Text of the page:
There’s been a bit of a technological revolution going on over the last year. Commercial and domestic life adapting to restrictions has meant the acceleration of certain internet technologies and businesses. Of course there have been casualties, many of them on the high street. And technology isn’t always used in the correct manner, which results in casualties too. This week in the news there were two incidents of drivers of the high-tech Tesla car misusing, or perhaps just misunderstanding the limitations of the ‘autopilot’ function on the vehicle, one with disastrous effect. Of course social-political revolutions have a bit of a track record of producing bloodshed on a much larger scale than a fatality from a road traffic accident. Countries such as France, Russia and China spring to mind, all which had revolutions that resulted in human loss on an unimaginable, and often uncalculated scale. Of the three countries mentioned they all, at one time, had another thing in common. Post Offices in China. And indeed prior to the War of Liberation so did Japan. Our upcoming auction of China, including Japan, with a particular focus upon the Foreign Post Offices, gives more than a glimpse of the changing social, economical and political face of this fascinating country, through the stamps and postal history assembled by the recognised expert in this genre Max J.Mayer.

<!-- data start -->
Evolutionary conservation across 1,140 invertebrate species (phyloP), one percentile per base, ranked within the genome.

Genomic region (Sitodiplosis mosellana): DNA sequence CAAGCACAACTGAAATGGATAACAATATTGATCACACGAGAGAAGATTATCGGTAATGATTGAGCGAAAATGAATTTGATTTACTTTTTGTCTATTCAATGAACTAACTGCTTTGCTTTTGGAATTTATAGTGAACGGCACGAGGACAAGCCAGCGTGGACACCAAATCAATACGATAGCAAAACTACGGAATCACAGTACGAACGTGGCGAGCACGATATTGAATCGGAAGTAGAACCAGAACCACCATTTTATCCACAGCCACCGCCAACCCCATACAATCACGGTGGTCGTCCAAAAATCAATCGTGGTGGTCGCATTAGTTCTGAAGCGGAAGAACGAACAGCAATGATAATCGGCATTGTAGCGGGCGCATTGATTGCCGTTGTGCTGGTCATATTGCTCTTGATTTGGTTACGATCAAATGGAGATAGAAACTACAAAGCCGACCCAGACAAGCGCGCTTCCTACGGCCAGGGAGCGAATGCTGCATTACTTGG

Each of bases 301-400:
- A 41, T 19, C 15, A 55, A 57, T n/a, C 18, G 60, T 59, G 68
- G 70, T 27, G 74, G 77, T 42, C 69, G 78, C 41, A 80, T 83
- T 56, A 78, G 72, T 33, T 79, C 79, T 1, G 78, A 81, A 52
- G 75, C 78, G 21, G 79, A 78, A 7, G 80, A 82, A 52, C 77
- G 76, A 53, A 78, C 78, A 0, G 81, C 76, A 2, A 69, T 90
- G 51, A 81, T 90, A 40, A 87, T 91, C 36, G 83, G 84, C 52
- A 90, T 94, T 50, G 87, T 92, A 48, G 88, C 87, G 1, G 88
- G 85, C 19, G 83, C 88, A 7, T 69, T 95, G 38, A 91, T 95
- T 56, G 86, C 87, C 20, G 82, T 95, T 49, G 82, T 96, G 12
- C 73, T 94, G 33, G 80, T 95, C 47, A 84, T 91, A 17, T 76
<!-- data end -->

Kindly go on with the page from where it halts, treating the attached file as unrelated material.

In flicking through the catalogue you do wonder what Mao Tse-tung would make of the popularity of the postage stamps from the People’s Republic of China 1968 Cultural Revolution issue which feature his Directives. On the one hand the attention they command is undoubtedly pleasing and it’s certainly one way to spread the propaganda. But then again one of the objectives of what was formerly called the Great Proletarian Cultural Revolution, was a sociopolitical purge, and if truth be known it was a bloody and violent affair that sought to rid the country, amongst others things, of capitalism. So, at the risk of stating the obvious, he probably wouldn’t be that chuffed that an unmounted mint block of twenty from the foot of the sheet with the se-tenant strip of five is featuring in our upcoming auction with no reserve and estimated at €8-10’000 (lot 40100). Not even the philanthropic nature of the availability of this rarely seen large multiple, which has been generously donated so the proceeds go to the humanitarian activities of Medicines Sans Frontières, would improve its odds of gaining an affirmative edict from Chairman Mao.